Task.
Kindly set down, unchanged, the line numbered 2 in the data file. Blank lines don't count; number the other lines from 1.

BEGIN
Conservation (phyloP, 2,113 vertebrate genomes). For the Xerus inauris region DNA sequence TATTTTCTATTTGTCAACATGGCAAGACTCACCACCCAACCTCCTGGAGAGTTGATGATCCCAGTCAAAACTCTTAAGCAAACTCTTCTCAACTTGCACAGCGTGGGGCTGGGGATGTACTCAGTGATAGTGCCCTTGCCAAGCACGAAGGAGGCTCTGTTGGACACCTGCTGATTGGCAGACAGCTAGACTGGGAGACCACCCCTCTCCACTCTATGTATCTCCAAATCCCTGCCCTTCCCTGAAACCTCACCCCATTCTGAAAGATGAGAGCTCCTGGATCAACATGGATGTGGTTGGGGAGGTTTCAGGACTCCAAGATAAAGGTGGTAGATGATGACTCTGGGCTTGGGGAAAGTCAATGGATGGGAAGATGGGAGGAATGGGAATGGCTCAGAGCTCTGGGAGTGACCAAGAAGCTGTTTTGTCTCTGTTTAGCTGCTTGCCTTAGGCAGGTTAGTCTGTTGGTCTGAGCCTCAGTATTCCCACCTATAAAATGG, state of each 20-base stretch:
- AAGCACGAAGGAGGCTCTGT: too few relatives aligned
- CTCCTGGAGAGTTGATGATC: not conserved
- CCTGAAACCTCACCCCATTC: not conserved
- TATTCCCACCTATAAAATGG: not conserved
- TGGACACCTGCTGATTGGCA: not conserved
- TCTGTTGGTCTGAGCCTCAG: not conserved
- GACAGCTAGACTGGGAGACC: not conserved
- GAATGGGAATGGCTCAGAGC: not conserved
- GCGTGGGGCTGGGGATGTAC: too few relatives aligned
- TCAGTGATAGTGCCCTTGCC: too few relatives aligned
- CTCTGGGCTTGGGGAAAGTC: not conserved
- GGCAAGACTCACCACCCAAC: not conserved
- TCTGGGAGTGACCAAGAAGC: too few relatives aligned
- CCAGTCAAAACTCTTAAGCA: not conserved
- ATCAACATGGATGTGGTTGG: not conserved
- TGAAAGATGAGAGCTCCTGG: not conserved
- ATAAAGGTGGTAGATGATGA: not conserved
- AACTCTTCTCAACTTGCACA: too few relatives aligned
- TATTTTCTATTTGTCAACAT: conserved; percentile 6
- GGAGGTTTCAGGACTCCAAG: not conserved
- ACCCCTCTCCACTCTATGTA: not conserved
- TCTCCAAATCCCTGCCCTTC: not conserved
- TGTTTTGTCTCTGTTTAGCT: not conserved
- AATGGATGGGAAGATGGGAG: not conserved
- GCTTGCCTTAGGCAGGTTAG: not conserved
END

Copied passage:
- AAGCACGAAGGAGGCTCTGT: too few relatives aligned